The meditation involves getting comfortable, being aware of your surroundings, deep breathing and then internally scanning or monitoring how your body is feeling – not trying to alter it, just becoming aware of it. This is followed by rhythmically counting your breaths from 1 to 10 then starting again at 1. Pretty quickly I lose focus but the geezer on the App reminds you to start counting again.
After a while you let your mind wander for a short time before App Geezer reminds you to re-focus on your immediate surroundings a little more. It’s a cathartic and cleansing 10 minutes and nobody has even lit a joss stick man.
On reflection, I've lost count of the number of times I've wholly unintentionally achieved this kind of mental state whilst riding. The rhythmic nature of the pedalling and breathing, the awareness of my surroundings coupled with a peaceful mental state where my mind is free to wonder. Every now and again something brings me back to focus on the immediate - a traffic junction, a bleep from the Garmin, a beautiful bit of scenery, some asshole in a tractor trying to kill me - but pretty soon I’m back to that peaceful mental state.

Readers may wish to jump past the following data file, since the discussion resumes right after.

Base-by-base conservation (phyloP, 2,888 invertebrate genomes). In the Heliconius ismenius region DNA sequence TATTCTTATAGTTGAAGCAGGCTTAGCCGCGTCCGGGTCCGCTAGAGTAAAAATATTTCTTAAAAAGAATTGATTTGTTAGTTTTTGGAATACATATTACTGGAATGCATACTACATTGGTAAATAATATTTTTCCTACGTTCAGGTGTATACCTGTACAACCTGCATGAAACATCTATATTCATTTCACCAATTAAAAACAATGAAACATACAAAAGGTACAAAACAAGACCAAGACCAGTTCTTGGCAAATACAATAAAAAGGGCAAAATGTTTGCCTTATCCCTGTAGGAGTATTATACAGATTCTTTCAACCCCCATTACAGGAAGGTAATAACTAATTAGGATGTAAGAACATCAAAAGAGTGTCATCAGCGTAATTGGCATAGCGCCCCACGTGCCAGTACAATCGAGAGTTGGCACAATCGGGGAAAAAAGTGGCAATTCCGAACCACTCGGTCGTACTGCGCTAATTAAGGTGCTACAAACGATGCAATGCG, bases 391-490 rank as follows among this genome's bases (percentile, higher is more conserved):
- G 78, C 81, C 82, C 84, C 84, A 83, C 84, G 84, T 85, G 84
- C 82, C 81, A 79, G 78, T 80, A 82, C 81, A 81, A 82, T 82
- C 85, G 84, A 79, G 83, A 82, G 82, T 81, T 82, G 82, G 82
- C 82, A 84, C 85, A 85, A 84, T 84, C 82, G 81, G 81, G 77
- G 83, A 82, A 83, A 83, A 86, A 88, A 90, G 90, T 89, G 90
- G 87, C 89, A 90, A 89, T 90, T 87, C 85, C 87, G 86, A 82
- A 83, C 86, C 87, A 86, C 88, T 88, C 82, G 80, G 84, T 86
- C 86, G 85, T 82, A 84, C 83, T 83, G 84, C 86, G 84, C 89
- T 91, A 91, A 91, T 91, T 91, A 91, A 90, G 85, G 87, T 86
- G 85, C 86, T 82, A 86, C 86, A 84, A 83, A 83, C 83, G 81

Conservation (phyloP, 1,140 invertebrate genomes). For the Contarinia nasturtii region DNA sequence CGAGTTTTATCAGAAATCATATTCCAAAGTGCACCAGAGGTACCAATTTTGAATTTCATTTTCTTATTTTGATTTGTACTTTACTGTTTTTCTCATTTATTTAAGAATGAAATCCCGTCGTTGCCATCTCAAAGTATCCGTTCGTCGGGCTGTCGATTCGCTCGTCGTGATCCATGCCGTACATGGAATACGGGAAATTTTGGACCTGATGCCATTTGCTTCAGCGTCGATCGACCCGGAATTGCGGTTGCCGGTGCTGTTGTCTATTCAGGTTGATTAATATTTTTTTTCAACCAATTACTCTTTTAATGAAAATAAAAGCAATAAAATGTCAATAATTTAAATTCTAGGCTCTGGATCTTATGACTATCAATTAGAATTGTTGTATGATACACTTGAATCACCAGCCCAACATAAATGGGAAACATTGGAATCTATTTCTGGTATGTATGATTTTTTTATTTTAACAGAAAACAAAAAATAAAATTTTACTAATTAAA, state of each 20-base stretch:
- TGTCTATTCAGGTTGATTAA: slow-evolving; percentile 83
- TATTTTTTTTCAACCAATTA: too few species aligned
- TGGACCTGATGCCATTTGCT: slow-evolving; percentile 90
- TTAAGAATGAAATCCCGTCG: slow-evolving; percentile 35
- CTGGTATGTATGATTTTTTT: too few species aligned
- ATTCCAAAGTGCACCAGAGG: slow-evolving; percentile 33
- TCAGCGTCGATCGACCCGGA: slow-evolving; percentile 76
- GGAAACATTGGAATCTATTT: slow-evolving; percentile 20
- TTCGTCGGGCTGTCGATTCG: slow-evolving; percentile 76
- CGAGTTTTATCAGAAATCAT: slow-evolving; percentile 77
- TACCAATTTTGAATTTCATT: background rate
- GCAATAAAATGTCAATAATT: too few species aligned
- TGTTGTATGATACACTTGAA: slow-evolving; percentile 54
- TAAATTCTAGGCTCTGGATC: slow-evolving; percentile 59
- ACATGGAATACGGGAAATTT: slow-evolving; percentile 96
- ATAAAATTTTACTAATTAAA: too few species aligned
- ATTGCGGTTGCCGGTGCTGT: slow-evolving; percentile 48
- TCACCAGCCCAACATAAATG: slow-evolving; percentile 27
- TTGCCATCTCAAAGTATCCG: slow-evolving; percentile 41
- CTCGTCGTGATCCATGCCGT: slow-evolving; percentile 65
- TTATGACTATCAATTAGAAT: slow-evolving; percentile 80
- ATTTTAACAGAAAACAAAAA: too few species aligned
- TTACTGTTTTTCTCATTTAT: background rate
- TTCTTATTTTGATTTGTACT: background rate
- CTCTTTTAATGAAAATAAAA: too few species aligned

Regularly I’ll get home after a couple of hours riding but be unable to tell you what I’d thought about during that period. Dirty on the outside and cleansed mentally perhaps? I wonder if that's why some of us are drawn to cycling? I dunno, but an interesting connection for me and it might go some way to explain the hashtag #therapy I seen on some cycling related tweets.
I’d be fascinated to hear your views or thoughts.
Thanks for listening. And oommmmmhhhhh….. ting!
We miss this sometimes: or at least, speaking for myself, I do.
Winter in the UK can be a tough time for cyclists, particularly those who get their kicks from racing in the summer months. We all know if you want to be competitive you have to train consistently and with structure despite the shit nasty weather and dark nights.